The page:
I remember the reading logs well, my brothers hastily whipping them out Sunday night asking my mom to sign off that they had read x number of minutes. My mother never checked, she did not want to be the reading police, after all, she knew my brothers read. She didn’t care how many minutes or which book, all that mattered was that at some point the 5th wave rick yancey pdf eyes met something to read. Angela Watson got me thinking, how do I know my students are reading if I don’t check their reading log?
How do I know that at some point their eyes meet a text? There are many ways actually. Kids who read want independent reading time. Kids who are in a great part of a book want time to find out what will happen next.
I need to check in with and help. I keep an eye on their book bin. A whole book shelf in my room is the proof that my students read. Periodically I go look through their bins, noting which books a kid has and whether those book have changed.
If they haven’t, I check in with that child. Another favorite in our room is the speed book dating. We show off our reading. I have my reading door outside of the room so that my students always know what I am reading and my students can recommend books on a bulletin board.
Reading should not be a solitary endeavor so we make time to discuss our books and why they are the best or the worst book ever. I often ask students to tie in today’s teaching point with whatever they are reading right now. Whether it is in our thoughtful logs or on a post-it, students take a moment to think and apply and once again lets me see what they are reading. We do monthly reading reflections. This year I really wanted to have a open dialogue with the students in regard to their reading life and although I do constant one on one or small group instruction, I wanted something more formal that I could file away and look at when needed. My students know they are not judged on what they write but rather that I use it as a way to start a conversation with them. I always appreciate their honesty and my actions show that.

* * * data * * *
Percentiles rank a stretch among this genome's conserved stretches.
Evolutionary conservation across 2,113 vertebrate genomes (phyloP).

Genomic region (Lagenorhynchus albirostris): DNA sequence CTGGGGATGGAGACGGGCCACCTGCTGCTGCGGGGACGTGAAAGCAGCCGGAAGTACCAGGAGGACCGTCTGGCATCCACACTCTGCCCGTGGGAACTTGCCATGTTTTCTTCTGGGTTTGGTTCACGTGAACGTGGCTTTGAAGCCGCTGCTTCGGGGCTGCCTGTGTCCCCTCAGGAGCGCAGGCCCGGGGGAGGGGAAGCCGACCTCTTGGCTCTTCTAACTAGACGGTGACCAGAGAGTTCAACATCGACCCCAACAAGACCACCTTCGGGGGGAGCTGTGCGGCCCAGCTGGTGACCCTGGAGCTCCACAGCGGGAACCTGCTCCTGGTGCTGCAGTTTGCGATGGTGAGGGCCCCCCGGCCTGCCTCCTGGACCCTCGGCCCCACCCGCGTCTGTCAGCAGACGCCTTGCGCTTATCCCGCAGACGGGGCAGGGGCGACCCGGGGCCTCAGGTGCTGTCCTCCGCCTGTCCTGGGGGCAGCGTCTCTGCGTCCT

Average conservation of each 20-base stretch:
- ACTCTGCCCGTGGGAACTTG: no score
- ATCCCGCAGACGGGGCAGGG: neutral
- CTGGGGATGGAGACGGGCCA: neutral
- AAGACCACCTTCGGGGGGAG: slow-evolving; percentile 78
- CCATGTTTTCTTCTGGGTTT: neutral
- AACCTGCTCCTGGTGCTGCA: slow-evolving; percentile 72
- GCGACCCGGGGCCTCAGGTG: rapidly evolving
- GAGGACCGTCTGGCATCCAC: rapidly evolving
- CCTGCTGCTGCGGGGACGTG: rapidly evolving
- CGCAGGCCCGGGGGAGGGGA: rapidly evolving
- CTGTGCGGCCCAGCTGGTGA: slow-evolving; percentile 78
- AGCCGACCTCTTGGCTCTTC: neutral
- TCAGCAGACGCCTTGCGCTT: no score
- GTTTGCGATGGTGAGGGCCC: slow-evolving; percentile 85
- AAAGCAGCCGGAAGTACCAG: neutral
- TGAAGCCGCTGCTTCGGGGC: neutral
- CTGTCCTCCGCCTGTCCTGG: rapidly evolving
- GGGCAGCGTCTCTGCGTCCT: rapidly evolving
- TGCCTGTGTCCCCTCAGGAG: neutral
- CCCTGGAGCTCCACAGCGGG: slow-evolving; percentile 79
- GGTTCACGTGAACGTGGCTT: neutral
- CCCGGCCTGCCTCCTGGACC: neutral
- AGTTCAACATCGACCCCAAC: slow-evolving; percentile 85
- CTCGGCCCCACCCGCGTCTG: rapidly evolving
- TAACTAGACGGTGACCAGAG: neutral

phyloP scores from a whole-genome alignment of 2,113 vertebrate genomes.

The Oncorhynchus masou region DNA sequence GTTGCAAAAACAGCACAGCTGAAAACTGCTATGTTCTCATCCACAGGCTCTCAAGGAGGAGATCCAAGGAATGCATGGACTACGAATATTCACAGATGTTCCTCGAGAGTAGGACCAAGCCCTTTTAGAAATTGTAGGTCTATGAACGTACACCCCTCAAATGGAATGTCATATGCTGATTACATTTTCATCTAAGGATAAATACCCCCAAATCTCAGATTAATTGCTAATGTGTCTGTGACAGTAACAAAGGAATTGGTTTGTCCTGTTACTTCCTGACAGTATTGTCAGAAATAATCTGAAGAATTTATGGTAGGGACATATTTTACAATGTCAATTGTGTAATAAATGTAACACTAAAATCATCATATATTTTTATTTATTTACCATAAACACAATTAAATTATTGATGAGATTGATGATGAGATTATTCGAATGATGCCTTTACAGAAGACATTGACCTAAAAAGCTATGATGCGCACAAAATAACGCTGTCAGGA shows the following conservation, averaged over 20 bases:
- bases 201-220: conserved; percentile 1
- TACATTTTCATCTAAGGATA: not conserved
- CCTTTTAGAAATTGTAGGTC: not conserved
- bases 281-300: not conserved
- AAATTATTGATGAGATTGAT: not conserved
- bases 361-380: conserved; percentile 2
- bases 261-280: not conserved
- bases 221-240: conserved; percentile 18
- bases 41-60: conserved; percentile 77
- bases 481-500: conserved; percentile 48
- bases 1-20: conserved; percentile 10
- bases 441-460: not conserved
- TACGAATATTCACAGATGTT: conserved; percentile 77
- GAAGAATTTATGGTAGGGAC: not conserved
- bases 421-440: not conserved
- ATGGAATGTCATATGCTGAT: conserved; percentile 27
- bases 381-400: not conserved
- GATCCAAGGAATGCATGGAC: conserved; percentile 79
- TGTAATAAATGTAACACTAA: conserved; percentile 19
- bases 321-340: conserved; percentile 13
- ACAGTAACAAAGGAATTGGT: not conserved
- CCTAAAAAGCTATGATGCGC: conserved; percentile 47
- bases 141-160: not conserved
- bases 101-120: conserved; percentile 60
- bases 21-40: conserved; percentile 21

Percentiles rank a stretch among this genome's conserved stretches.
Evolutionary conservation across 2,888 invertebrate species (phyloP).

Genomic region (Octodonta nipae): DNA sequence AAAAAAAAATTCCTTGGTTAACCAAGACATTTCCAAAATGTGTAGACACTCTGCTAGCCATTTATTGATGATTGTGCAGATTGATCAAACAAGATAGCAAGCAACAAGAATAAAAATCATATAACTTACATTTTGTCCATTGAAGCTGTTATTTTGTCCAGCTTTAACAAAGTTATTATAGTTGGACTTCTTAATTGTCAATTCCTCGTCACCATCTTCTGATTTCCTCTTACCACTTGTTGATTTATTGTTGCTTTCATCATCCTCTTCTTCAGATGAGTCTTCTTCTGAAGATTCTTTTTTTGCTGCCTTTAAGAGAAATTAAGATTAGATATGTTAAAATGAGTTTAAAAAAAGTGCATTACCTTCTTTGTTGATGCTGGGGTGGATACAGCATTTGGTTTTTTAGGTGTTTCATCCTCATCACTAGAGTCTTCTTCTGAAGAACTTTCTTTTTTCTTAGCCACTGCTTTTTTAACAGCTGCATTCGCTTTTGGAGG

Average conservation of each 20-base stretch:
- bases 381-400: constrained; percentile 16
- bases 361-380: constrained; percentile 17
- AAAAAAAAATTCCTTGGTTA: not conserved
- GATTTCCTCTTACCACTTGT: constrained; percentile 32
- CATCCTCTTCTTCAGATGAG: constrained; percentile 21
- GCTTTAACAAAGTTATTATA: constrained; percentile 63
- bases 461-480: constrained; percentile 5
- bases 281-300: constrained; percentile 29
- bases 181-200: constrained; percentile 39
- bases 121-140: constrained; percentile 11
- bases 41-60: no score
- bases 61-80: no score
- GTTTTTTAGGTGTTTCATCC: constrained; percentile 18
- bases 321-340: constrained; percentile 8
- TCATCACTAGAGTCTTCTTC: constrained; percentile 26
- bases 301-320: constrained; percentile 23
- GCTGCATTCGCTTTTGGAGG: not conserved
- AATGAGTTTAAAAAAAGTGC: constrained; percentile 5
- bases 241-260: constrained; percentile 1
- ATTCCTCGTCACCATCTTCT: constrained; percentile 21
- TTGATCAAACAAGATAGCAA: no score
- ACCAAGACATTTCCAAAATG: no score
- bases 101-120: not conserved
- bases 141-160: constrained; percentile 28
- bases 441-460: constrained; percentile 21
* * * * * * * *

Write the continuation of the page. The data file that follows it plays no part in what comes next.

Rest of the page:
If you want kids to read, have great books. I do not know how much money I spend a year on books, I know it is a lot, but every time I am able to booktalk a book and see the reaction in my kids, it is worth it. Couple that with an incredbile librarian and my students are pretty lucky in the book department. I lose a lot of books. Because I encourage my students to take our books home to read, I inevitably lose a lot of books. While it is hard to think of it from a financial standpoint, I also know that hose books are being read by someone.
So yes, while my district mandates a reading log, it is not the treasure trove of information that I need. What I need is conversation, observation, reflection, and interaction. So how do I know my students read? I ask them and listen.
5th grade teacher in Wisconsin, USA, proud techy geek, and mass consumer of incredible books. I have no awards or accolades except for the lightbulbs that go off in my students’ heads every day. RRR’s popularity endures, despite overwhelming criticism that the practice is ineffective for its stated purpose: enhancing fluency, word decoding, and comprehension. Popcorn reading is one of the sure-fire ways to get kids who are already hesitant about reading to really hate reading. In RRR, students read orally from a common text, one child after another, while the rest of the class follows along in their copies of the text. Several spinoffs of the technique offer negligible advantages over RRR, if any. Student names are written on Popsicle sticks and placed in a can.
The learner whose name is drawn reads next. As described by Professor Cecile Somme, the instructor taps a child when it’s his or her turn to read. Of the thirty-odd studies and articles I’ve consumed on the subject, only one graduate research paper claimed a benefit to RRR or its variations, stating tepidly that perhaps RRR isn’t as awful as everyone says. Because Round Robin Reading .